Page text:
One of the reasons to enforce mask guidelines until things are better controlled is to prevent a stratified society and to protect those who cannot be vaccinated yet (kids) or ever (medical contraindications). Since I am highly skeptical that the honor system will work, I fear this will further endanger people who are unable to get the vaccine (and, yes, even those who choose not to vaccinate).
The overlap between those most resistant to COVID precautions and those who are not yet vaccinated by choice is significant. This means that mask mandates also protect those not vaccinated by choice. But if this group stops masking and distancing, we now risk allowing COVID to spread largely unfettered through this population. This leaves a pool of virus spreading through the community, endangering those who cannot be vaccinated (yet or ever).
This new guidance for fully vaccinated people has the potential to remove the very measures that protect our most vulnerable neighbors in public spaces.
What about equity and vulnerable populations?
Because vaccine distribution has not been equitable and the impact of COVID has disproportionately affected vulnerable communities, this guidance puts an even higher burden of risk on our most vulnerable populations and communities. This new guidance will only exacerbate the already stark inequities related to COVID and vaccine access.
What about variants of concern?
As we have written many times, we are in a race against variants. The faster we can get and keep transmission low, the less we have to worry about new variants arising and spreading. I worry that this new guidance for fully vaccinated people will endanger our progress on this front.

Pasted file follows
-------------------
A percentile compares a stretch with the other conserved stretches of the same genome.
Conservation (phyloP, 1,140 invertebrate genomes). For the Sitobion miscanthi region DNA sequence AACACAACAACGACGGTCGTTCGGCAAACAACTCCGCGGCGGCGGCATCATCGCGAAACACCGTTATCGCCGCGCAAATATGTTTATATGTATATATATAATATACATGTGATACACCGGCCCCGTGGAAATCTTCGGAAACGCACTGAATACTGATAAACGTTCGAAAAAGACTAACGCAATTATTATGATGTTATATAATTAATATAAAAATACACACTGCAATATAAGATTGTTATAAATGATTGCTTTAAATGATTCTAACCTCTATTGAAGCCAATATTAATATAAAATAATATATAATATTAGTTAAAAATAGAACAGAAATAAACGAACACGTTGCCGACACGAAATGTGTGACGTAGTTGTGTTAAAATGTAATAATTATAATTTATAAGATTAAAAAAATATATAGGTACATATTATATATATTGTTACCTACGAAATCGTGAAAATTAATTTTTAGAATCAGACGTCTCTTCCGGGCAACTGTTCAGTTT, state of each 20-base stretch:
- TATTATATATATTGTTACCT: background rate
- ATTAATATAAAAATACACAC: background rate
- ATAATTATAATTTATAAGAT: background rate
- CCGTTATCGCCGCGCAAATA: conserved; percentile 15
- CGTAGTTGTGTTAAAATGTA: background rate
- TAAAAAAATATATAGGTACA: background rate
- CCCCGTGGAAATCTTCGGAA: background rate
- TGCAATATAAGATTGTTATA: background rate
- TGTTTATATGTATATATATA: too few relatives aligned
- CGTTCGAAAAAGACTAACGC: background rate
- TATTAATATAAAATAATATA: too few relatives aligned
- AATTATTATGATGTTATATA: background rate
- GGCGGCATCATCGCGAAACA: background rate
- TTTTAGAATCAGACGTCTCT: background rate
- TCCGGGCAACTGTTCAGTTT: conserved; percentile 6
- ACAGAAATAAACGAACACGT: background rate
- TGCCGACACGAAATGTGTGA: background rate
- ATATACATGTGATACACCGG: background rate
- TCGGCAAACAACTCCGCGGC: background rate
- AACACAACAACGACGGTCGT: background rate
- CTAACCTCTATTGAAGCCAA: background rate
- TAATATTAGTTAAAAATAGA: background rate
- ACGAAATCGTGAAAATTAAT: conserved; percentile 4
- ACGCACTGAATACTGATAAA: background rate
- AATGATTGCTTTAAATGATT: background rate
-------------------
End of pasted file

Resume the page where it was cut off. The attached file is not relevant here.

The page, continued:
I am concerned that unvaccinated people will not be honest about their vaccination status and forgo precautions anyway.
I worry that this will increase political pressure for state and local authorities to further relax their preventative measures before communities are ready.
I fear that this will lead businesses and workplaces to relax their COVID protocols.
Each of these scenarios risks allowing COVID to spread unfettered among the unvaccinated, greatly endangering the health of those who can’t be vaccinated and those who choose not to be vaccinated alike. Even without the new variants, this means more preventable illness and death. But every new variant could be even more transmissible, more deadly, or evade vaccine protection.
Will this new guidance for fully vaccinated people change my behavior?
My husband and I are fully vaccinated as of last week, my daughter got her first dose today, and my son is too young to be vaccinated.
This guidance will change very little about our current behavior. Work is still mostly remote for both of us. My kids are in virtual school for the duration of the year. We have started dining outside, but not with the kids. We are starting to socialize with other vaccinated grownups — outside or inside.
However, our public indoor behavior will remain largely unchanged, especially when our unvaccinated kids are around. We will not have indoor playdates between our kids and other kids until our kids are vaccinated or our local cases drop significantly. If we need to be indoors with people whose vaccine status we don’t know, my kids will definitely wear masks and we will wear masks to support our kids (and I might wear one anyway because I’ve very much enjoyed not getting other illnesses). I will also err on the side of still wearing a mask until the transmission is lower and vaccination rates are higher. This action supports my community members who still need to wear a mask because they are in a high risk group or not yet vaccinated.
We are looking to the future. We have planned a normal trip and will be staying in a hotel this summer while the kids are at sleepaway camp. Later in the summer, we will be taking a big road trip to visit family, whose vaccination status and precautionary measures we know. We are planning our daughter’s Bat Mitzvah for the fall because we are hopeful, if not optimistic, that by fall, and possibly this summer, this will be under control in much of the US.
But with this new guidance, we are relying on people’s honesty about their vaccine status to ensure that it remains safe for us to do these things. I hope that people prove me wrong.